"Here's a few things going on. We send out our best wishes to all and pray for peace in this new year. So much of what we do, say, or sing these days seems overshadowed by the far more desperate issues going on in the world. We appreciate you checking in with us, but make it quick, then go do something more constructive. Maybe we can turn this thing around..."

If you go to their label's site (It's Sub Pop), you can download the track Breaker. Check 'em out. Buy the record. Let it move you.

22 March 2007

Moronic moments of the month (*)

(*) brought to you by Seventeen Magazine

Last month's installment of Moronic Moments of the Month in Seventeen Magazine was so, ummm, popular that I've decided to post an installment from the new April issue. Unfortunately, this month's is no less squeamish than last month's, in which, you may recall, a woman was looking down her pants for venereal disease.

This month, I'll just let the picture do the talking:

Below this header was a chart ranging from "fishy" to "sour," complete with -- seriously --diagrams and recommended solutions. ("Shower daily" was one bright idea.)

A few pages later, the magazine offered an unrelated item about how to be sensitive to gay people. Here's their advice:

That's all fine and good for The Gays. But now 14-year-old girls everywhere are going to start insulting people with crippled legs.

So, in closing, I would like to reiterate the main theme of this post: I hate Seventeen.

21 March 2007

Just announced: Modest Mouse tourdates

In support of their new record, "We Were Dead Before The Ship Even Sank," Modest Mouse has announced a full slate of tours, including a show as close by as The Masquerade. The album's good, if not a true step from the sound of their last record. I suspect it won't be lost in the slew of Tuesday releases...


Here's the list of shows (and note May 7's open. How about a show at the Bradley Theatre, fellas?):

* April 15 - Seattle, WA - Paramount Theater
* April 16 - Vancouver, BC - Pacific Coliseum
* April 17 - Boise, ID - Big Easy Concert House
* April 20 & 21- Minneapolis, MN - Orpheum Theatre
* April 22 - Chicago, IL - Auditorium Theatre
* April 24 - Toronto, ON - Hummingbird Centre
* April 25 - Montreal, PQ - Metropolis
* April 26 - Rochester, NY - Main Street Armory
* April 27 - Boston, MA - Orpheum Theatre
* April 29 & 30 - NY, NY - The United Palace
* May 2 - Providence, RI - Lupo's Heartbreak Hotel
* May 3 - Philadelphia, PA - Electric Factory
* May 4 - Greensboro, NC - Special Events Center
*** May 5 - Atlanta, GA - Masquerade Music Park***
*** May 6 - Birmingham, AL - BJCC Arena Concert Hall***
* May 8 - New Orleans, LA - House of Blues
* May 9 - Austin, TX - The Backyard
* May 10 - Grand Prairie, TX - Nokia Live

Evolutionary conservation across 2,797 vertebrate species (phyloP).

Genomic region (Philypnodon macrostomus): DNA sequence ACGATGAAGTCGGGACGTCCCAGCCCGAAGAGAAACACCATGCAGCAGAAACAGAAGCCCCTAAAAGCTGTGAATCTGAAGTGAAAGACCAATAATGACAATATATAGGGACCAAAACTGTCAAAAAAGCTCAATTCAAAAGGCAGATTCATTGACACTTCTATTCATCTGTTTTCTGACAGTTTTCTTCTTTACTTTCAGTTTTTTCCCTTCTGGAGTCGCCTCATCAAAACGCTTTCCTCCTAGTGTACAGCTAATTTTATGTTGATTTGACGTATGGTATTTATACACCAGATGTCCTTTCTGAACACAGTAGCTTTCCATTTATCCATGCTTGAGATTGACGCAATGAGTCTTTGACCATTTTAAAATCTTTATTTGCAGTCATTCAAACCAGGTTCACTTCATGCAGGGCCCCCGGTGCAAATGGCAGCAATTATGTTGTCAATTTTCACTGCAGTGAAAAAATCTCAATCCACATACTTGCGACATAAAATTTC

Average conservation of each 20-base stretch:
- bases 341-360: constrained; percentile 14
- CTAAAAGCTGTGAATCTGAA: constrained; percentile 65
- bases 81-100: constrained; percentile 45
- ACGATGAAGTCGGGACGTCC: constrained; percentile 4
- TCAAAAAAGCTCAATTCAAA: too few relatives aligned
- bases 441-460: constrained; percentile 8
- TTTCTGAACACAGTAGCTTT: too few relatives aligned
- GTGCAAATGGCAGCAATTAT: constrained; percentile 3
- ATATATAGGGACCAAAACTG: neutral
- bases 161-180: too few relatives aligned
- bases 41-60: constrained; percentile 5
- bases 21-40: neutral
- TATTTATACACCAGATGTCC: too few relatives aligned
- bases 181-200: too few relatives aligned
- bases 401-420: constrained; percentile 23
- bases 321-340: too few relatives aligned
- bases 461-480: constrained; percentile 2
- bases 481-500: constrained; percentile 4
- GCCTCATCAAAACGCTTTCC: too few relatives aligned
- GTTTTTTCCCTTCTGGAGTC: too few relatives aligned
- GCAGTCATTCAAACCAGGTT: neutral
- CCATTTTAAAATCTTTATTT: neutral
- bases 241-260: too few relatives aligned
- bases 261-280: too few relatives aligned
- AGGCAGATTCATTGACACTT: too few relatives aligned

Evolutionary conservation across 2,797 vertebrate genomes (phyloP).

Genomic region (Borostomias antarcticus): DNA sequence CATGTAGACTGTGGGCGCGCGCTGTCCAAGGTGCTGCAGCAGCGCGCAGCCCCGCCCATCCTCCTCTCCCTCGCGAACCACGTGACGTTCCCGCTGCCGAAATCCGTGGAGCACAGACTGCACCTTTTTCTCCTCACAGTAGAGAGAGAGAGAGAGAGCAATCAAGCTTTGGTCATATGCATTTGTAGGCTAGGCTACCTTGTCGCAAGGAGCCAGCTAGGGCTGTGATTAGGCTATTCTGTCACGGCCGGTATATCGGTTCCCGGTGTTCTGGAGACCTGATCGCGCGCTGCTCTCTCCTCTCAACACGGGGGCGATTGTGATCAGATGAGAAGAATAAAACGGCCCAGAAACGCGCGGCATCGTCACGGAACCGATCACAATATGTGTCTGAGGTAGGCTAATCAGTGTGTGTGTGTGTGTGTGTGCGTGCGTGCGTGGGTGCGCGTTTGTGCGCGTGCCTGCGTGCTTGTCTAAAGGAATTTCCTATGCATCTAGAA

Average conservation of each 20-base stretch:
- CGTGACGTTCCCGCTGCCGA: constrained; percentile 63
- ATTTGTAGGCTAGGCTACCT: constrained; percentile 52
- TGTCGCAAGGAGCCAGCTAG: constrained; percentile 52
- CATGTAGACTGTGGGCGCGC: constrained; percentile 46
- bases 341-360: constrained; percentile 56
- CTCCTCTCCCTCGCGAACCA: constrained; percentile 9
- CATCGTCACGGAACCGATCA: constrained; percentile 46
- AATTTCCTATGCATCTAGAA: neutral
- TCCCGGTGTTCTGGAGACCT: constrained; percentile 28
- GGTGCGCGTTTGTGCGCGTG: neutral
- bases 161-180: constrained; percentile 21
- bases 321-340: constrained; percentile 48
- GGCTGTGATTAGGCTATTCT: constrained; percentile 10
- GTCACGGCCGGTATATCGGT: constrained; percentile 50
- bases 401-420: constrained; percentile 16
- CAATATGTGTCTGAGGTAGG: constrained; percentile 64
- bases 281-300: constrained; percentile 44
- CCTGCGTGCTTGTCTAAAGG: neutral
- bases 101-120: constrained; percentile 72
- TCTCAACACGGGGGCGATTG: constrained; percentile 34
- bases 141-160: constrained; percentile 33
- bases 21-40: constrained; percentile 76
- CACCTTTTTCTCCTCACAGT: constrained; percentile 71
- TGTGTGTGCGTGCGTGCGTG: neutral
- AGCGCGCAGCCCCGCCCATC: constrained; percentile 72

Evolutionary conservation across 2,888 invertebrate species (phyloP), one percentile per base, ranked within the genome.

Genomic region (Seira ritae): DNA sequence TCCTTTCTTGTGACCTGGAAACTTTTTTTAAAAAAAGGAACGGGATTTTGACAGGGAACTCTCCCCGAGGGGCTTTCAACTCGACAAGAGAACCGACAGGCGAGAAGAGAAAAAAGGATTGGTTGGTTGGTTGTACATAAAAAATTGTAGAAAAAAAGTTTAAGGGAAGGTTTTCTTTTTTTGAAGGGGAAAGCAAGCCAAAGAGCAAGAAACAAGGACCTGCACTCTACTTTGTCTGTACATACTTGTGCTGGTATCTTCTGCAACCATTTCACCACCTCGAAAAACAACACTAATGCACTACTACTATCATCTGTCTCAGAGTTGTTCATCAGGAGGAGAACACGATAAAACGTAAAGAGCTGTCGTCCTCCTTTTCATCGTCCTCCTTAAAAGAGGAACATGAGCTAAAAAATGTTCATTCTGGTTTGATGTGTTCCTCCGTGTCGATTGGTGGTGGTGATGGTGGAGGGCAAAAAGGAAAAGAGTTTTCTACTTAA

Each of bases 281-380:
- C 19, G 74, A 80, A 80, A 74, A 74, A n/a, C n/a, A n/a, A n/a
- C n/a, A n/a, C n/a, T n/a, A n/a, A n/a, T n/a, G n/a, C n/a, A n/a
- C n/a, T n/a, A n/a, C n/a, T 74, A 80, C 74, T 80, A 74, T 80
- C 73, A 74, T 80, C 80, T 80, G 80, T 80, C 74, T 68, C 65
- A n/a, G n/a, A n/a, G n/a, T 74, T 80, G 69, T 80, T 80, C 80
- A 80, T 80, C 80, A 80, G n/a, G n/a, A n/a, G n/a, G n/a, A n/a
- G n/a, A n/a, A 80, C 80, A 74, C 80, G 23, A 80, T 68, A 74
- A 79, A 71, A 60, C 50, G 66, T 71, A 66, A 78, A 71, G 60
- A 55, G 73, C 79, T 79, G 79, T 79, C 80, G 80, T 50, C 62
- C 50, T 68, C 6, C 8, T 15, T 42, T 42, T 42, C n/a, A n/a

* May 12 - Mesa, AZ - Mesa Amphitheater
* May 13 - Los Angeles, CA - Greek Theatre
* May 14 - San Diego, CA - Cox Arena
* May 16 - San Jose, CA - San Jose State University

Rock the vote (again)

The Columbus band formerly known as Lakeside -- now called Classic Addict -- learned Tuesday night that it has advanced to the Top 5 list of bands in a Best Music on Campus contest hosted by MTVU and Drive-Thru Records. The winning act wins a recording contract.

All they need from you are Web hits. Just go to the contest Web site, click on the picture of the band, then click on "Vote Now!" You can hit "refresh" and vote as much as you like, too. For more on the band, click here.

The voting's open until Friday. Here's more on them, right here.

20 March 2007

High Noone

OK, for a guy who writes a pop culture blog, I disdain an inordinate amount of modern television -- including most reality TV shows. Including "American Idol." But even I might have to watch "A.I." this week, when the guest performer/"mentor" is none other than Herman.

You know, of Herman's Hermits.

You know, the band what sang "Missus Brown you've gawt a love(r)ly daw-tuhrrrrrr," and "I'm Henry the Eight I Am" (sample lyric: "Ev-ur-ee one was an 'En-ur-ee. I'm 'En-ur-ee the Eighth, I am." Brilliant stuff.) The band was sort of a cockney version of The Monkees, even to the extent that both bands had former actors as lead singers.

Peter Noone is Herman's real name. He acted in stuff you've never heard of. Noone's perfect for judging "American Idol," since he spent an entire career mugging for the camera and performing sappy songs he didn't, you know, technically write.

Warning to Herman: Singing "Mrs. Brown" today will just make you sound like a pedophile, since you're turning 60 this year.

(Then again, I'd rather hear "Mrs. Brown" than ack! ack! "I'm Into Something Good" or the "Henry the Eighth" song.)

And be sure to check out Sonya Sorich's "A.I." blog afterward.
Herman, right, tweaks a recording
with an MGM producer in this undated photo.

19 March 2007

Come on, it's jus' the good ol' boys...

I'll post this at the risk of it stomping on columnist Chris Johnson's redneck red clay turf. He's out sick today anyway.

From the A.P.:
The Dukes of Hazzard are getting driven out of town over the Confederate imagery in their good ol' TV show.
...
The stars of the series, John Schneider and Tom Wopat, have segued into musical careers since the show ended production in 1985. Schneider says the Cincinnati Pops Orchestra canceled a planned "Dukes"-themed appearance after contracts were signed because some in the community found the show racist and offensive.
...